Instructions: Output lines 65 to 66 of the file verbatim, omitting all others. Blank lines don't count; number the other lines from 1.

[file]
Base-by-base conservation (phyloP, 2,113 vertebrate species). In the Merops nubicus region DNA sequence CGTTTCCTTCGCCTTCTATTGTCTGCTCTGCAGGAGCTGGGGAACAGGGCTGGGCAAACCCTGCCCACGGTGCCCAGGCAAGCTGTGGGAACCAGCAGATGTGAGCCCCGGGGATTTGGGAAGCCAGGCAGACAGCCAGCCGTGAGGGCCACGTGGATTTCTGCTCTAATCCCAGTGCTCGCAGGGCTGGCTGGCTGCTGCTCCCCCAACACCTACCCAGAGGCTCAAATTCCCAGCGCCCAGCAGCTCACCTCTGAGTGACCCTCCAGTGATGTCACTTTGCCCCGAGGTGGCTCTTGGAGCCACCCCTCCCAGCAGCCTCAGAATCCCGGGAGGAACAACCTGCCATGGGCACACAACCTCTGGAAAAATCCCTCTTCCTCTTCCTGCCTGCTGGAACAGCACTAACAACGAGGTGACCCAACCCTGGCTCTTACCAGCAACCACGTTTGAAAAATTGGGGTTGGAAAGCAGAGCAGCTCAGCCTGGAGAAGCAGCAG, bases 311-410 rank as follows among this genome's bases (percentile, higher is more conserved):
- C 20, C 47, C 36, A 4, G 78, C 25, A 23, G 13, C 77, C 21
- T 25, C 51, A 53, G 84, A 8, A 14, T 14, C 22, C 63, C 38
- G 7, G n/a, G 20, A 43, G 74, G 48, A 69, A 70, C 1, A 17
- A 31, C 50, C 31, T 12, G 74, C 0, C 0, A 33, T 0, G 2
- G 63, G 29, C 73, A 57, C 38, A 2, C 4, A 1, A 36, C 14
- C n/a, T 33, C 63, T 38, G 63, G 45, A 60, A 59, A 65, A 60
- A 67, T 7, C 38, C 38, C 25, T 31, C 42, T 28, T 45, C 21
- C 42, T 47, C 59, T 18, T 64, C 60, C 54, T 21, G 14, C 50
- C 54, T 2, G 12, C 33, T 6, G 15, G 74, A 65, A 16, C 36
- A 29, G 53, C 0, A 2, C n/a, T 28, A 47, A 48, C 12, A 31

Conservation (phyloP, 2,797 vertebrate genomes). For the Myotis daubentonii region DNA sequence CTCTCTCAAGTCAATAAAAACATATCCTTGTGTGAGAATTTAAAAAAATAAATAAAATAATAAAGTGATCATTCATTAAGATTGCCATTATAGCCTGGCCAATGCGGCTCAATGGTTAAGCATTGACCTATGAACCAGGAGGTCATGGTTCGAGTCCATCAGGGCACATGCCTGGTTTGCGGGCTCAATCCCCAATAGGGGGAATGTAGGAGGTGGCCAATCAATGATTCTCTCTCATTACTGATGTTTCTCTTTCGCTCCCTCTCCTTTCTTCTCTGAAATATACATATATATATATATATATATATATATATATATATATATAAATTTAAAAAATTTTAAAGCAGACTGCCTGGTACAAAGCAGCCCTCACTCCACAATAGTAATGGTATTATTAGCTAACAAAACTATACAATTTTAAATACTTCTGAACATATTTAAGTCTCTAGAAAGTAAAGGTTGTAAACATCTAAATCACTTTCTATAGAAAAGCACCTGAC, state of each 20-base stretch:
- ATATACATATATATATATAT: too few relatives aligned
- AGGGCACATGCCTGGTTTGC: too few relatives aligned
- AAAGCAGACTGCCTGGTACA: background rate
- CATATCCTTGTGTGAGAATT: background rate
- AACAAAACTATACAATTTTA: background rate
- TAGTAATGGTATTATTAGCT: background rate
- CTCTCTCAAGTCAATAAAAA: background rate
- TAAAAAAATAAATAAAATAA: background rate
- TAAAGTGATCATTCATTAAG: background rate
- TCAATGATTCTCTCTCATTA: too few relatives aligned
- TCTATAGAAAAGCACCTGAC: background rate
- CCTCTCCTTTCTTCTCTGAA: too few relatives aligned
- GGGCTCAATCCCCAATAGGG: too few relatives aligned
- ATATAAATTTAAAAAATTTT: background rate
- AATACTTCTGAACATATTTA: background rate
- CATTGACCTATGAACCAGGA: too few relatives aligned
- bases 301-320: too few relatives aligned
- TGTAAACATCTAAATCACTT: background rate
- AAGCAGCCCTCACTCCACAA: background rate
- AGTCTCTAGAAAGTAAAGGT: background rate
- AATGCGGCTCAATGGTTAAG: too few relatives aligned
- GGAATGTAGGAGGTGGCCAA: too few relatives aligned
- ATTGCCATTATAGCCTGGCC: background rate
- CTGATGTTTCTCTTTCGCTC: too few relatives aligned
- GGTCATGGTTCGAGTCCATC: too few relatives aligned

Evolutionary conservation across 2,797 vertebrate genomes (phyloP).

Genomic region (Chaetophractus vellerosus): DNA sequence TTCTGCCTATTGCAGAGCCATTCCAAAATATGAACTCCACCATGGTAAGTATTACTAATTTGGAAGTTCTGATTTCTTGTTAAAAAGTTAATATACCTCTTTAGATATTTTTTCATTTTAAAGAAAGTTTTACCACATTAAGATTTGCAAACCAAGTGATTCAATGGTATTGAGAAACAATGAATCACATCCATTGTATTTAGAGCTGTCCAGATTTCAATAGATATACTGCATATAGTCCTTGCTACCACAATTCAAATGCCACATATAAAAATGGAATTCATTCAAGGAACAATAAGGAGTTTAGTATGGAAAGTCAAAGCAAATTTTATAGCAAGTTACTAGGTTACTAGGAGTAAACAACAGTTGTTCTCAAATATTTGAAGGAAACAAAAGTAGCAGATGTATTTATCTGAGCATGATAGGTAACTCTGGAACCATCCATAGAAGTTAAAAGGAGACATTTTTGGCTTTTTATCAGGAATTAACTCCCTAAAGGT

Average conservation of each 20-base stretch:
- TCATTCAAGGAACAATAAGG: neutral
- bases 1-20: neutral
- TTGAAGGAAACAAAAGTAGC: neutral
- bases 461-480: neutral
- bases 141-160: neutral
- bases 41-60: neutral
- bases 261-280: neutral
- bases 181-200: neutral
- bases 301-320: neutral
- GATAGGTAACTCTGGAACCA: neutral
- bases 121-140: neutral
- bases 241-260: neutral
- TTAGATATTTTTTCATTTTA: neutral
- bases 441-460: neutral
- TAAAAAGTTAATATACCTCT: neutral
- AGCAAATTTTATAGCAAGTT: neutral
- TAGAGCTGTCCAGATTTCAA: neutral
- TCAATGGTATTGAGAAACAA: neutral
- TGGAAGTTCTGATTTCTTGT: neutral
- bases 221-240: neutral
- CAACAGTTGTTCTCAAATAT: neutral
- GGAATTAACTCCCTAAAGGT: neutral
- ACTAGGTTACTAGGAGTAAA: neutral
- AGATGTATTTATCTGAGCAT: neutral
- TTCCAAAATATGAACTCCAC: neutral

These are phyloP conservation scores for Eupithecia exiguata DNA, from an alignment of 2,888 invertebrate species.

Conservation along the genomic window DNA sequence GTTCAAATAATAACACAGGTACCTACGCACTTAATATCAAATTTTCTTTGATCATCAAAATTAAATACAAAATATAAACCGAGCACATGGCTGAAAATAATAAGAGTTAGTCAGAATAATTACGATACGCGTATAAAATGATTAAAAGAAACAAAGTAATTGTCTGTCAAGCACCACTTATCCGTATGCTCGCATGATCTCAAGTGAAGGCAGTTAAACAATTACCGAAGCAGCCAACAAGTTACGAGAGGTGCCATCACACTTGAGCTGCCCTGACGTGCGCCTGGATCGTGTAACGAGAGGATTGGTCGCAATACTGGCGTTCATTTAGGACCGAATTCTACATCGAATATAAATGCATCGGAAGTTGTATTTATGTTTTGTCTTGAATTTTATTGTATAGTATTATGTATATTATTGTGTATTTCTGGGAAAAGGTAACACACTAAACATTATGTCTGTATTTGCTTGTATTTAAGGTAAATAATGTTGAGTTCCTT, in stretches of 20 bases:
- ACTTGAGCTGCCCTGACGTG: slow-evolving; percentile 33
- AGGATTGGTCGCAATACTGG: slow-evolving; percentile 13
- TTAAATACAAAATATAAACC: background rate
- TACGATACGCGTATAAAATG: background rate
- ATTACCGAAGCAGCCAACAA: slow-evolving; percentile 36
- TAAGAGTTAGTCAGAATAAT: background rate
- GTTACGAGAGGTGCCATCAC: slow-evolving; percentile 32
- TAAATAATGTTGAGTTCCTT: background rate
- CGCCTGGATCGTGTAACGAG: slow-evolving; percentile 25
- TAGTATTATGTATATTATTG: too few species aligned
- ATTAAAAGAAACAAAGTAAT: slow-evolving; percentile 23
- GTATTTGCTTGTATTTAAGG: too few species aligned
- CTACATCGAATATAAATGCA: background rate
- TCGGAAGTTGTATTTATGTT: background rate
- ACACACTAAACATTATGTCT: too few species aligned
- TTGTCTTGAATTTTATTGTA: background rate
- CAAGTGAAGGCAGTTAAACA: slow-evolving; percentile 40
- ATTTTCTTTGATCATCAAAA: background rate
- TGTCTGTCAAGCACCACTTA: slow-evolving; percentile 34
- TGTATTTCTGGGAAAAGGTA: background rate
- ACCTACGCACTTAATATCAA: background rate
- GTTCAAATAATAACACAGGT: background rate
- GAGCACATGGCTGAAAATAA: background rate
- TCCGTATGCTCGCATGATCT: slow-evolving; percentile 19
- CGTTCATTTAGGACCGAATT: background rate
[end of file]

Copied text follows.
- TTCCAAAATATGAACTCCAC: neutral

These are phyloP conservation scores for Eupithecia exiguata DNA, from an alignment of 2,888 invertebrate species.